To illustrate, suppose both the calling and called end points are communicating across a data link. At some point during this communication, assume that the calling endpoint detects a fault in the transmission link between the two units. The calling endpoint may then transmit a SETUP message requesting a separate transmission link between the two units for continuing the communication between the two. Accordingly, one bit encoded sequence may be provided to identify that this particular event (i.e., fault) has occurred. Upon receiving and decoding this message, the called endpoint could then determine to terminate its present connection with the calling endpoint and set up a new, separate connection therewith for continued communication.
The accompanying drawings incorporated in and forming a part of the specification, illustrate several aspects of the present invention, and together with the description serve to explain the principles of the invention. In the drawings:
FIG. 1A is a diagram illustrating ISDN communications in connection with the OSI seven layer model;
FIG. 1B is a diagram illustrating layered D channel ISDN communications in connection with the seven layer OSI model;
FIG. 2A is a timing diagram illustrating the pre-connect messages transmitted in an ISDN communication link, depicting a successful connection between a calling point and called endpoint;
FIG. 2B is a timing diagram similar to FIG. 2A but depicting a failure to establish a connection between a calling and called end point;
FIG. 3A is a diagram illustrating the message packet structure in accordance with the ITU-T Q.931 specification;
FIG. 3B is a diagram illustrating the subaddress information element of a calling party in accordance with the ITU-T Q.931 specification;
FIG. 3C illustrates the components of the Subaddress Information field illustrated in FIG. 3B;
FIG. 4 is a software flowchart illustrating the top-level operation of a system constructed in accordance with the present invention; and
FIG. 5 is a software flowchart illustrating the top-level operation of a receiving unit constructed in accordance with the present invention;
FIG. 6 is a block diagram illustrating the primary function blocks associated with a receiver constructed in accordance with the present invention.
Reference will now be made in detail to the description of the invention as illustrated in the drawings. While the invention will be described in connection with these drawings, there is no intent to limit it to the embodiment or embodiments disclosed therein. On the contrary, the intent is to cover all alternatives, modifications and equivalents included within the spirit and scope of the invention as defined by the appended claims.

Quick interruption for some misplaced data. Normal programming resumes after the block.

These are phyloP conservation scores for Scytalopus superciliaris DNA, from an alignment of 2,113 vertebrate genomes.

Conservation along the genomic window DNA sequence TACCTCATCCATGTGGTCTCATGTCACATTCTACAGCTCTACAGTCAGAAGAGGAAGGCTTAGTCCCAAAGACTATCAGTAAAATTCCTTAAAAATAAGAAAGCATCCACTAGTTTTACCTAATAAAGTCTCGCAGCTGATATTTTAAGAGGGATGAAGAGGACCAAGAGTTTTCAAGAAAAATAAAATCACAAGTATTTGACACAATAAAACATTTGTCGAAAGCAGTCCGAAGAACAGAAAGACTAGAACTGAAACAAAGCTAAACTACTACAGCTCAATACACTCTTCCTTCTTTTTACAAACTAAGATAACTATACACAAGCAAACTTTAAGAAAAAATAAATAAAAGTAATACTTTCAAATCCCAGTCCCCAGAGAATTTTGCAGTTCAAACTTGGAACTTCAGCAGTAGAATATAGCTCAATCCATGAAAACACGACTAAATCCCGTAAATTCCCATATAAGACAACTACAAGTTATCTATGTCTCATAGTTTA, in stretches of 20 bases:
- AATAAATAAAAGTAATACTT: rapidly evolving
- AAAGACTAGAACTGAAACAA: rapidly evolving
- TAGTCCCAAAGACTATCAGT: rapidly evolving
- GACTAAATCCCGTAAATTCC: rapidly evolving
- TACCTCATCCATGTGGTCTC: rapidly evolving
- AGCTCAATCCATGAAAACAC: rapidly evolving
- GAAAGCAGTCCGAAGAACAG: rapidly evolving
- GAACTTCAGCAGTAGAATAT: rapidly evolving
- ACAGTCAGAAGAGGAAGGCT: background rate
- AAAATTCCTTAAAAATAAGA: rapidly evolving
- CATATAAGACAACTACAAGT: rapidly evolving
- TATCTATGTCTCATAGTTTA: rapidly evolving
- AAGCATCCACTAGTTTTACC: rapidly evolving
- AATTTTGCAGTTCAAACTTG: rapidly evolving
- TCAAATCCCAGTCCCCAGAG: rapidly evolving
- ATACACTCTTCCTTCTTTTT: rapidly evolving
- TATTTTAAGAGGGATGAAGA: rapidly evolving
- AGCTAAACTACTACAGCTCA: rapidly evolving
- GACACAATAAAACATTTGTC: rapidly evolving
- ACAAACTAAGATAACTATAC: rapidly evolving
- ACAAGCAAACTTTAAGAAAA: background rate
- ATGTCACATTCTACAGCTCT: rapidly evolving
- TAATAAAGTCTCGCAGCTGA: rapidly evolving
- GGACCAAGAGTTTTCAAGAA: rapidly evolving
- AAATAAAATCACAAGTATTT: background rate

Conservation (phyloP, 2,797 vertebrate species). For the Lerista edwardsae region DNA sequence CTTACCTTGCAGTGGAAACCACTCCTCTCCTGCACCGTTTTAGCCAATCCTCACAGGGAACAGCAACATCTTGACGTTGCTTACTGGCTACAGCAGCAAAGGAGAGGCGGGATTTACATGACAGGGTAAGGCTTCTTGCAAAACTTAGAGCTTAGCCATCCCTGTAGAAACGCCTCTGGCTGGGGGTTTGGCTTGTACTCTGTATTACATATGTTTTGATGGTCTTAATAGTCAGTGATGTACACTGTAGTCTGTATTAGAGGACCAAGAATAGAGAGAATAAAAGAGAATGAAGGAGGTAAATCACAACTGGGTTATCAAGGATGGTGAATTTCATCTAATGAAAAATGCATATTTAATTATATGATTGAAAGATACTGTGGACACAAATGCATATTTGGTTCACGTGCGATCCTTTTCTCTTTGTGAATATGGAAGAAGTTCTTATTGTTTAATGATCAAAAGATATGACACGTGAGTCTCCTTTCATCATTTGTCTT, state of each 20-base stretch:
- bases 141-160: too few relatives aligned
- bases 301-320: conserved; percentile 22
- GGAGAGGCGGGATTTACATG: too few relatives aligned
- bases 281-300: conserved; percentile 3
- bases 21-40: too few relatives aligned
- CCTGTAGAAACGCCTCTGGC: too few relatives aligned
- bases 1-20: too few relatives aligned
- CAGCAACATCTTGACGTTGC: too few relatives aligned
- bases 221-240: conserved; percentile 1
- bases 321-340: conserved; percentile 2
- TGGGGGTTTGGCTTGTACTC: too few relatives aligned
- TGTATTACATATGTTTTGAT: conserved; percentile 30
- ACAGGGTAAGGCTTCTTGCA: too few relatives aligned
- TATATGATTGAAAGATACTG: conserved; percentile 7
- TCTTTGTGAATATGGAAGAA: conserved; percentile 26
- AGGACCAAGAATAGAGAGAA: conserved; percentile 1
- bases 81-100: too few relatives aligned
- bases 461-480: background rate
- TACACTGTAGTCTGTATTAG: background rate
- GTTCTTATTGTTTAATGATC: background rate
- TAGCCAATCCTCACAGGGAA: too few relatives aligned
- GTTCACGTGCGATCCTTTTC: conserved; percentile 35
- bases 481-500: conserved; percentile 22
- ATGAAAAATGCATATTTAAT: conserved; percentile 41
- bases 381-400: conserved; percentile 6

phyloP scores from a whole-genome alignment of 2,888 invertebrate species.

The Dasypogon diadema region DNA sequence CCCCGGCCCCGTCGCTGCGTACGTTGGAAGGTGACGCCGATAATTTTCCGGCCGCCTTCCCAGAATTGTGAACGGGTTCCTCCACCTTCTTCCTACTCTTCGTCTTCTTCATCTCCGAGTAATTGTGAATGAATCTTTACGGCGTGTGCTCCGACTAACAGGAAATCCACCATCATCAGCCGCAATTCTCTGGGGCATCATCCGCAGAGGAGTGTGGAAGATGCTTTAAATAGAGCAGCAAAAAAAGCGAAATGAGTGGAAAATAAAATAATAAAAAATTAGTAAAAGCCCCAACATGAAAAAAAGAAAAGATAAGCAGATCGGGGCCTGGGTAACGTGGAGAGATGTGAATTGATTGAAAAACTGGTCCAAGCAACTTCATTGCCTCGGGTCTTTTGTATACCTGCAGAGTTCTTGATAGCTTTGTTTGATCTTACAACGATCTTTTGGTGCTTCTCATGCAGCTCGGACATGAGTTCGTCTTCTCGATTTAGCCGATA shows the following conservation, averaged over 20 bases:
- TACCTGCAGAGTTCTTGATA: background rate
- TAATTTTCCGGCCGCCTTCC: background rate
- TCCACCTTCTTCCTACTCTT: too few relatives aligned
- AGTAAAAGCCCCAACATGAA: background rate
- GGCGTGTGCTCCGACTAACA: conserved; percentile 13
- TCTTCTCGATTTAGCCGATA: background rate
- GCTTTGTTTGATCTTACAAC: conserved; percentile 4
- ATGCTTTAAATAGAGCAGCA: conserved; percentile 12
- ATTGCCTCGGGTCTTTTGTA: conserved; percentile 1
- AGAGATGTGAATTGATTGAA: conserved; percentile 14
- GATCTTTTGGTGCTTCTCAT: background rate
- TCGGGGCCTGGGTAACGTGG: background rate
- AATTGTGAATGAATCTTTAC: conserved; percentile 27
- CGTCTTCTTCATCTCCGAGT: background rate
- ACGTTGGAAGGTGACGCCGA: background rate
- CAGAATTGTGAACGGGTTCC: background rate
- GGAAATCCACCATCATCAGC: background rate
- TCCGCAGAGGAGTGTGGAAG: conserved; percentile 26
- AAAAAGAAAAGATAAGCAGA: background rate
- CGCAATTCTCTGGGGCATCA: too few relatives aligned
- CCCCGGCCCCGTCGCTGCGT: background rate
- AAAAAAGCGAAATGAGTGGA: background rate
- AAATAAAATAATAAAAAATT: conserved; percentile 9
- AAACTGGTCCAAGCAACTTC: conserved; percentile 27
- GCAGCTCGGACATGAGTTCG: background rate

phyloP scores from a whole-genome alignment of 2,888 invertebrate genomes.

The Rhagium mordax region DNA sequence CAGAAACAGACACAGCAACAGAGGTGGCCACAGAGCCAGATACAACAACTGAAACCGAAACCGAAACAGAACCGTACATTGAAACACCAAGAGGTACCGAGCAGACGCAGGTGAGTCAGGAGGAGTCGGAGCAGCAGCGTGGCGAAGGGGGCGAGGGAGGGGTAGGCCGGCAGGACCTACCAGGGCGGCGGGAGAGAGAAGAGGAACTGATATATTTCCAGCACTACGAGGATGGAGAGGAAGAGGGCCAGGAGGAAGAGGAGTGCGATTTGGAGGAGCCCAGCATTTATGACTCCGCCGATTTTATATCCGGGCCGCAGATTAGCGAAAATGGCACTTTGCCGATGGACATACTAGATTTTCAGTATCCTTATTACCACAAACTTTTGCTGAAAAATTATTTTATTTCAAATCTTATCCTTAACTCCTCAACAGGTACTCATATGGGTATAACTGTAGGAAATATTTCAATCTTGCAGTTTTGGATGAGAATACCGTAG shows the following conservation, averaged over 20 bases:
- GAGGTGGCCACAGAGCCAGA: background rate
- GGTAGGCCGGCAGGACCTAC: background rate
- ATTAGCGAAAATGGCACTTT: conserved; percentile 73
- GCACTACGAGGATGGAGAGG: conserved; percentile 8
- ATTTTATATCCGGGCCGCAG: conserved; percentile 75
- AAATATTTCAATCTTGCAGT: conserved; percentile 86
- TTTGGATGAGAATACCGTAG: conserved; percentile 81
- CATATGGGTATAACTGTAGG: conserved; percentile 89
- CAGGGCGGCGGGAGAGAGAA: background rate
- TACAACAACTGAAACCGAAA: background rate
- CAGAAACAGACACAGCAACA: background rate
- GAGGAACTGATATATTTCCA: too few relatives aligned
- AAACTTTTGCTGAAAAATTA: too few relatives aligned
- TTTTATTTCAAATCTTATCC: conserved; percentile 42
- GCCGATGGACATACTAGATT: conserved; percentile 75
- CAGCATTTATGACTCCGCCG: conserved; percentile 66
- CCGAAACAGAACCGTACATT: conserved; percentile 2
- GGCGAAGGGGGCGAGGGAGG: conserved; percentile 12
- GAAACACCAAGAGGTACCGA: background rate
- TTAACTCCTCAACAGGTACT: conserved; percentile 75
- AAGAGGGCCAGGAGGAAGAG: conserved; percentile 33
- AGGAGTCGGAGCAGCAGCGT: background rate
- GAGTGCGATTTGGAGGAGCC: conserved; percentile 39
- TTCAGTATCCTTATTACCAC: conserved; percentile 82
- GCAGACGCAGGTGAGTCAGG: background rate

Having summarized the present invention above, it will be appreciated that the concepts and teachings of the present invention may be applied to various alternative embodiments. However, the preferred embodiment of the invention relates to digital communications across an ISDN telecommunication connection, the communications formulated in accordance with the ITU-T specifications, and more specifically the ITU-T Q.931 specification. Accordingly, the description provided herein will focus on ISDN communications. As previously described, ISDN communications are characterized by time-multiplexed B and D channels, wherein the B channels carry data and the D channel carries control and signaling information. The present invention, as implemented in an ISDN system, is concerned with pre-connect message exchanges across the D channel.
Turning now to the drawings, FIGS. 1A and 1B are diagrams that illustrate ISDN communications in accordance with the seven-layer OSI model. As is now well known, layer one 12 is the physical layer, which is concerned with the transmission of unstructured bit streams over a physical link. The physical layer 12 involves parameters such as signal voltage swing and bit length or duration. It further deals with the mechanical, electrical, and procedural characteristics necessary to establish, maintain, and deactivate a physical link. Layer two 14 is the data link layer, which is responsible for providing the dependable communication of data across the physical link. In this regard, it transmits blocks of data with the necessary synchronization, error control, and flow control. Layer three 16 is the network layer. The network layer 16 is responsible for establishing, maintaining, and terminating connections, and it insulates the upper layers from the details or burden of data transmission. Layer four 18 is the transport layer, which serves to provide dependable transfer of data between endpoints. Error recovery and flow control are also provided within layer four 18. Layer five 20 is the session layer. The session layer operates to establish, maintain, and terminate connections, or sessions, between applications running at the endpoints and intercommunicating with one another. In this regard, it provides the control structure for communicating between the end point applications. Layer six 22 is the presentation layer, which operates to perform data transformation in order to provide a standardized application interface, and to provide common communication services. Finally, layer seven 24 is the application layer which provides services to the users of the OSI-compliant system. Network management transaction servers and file transfer protocols are examples of application layer services.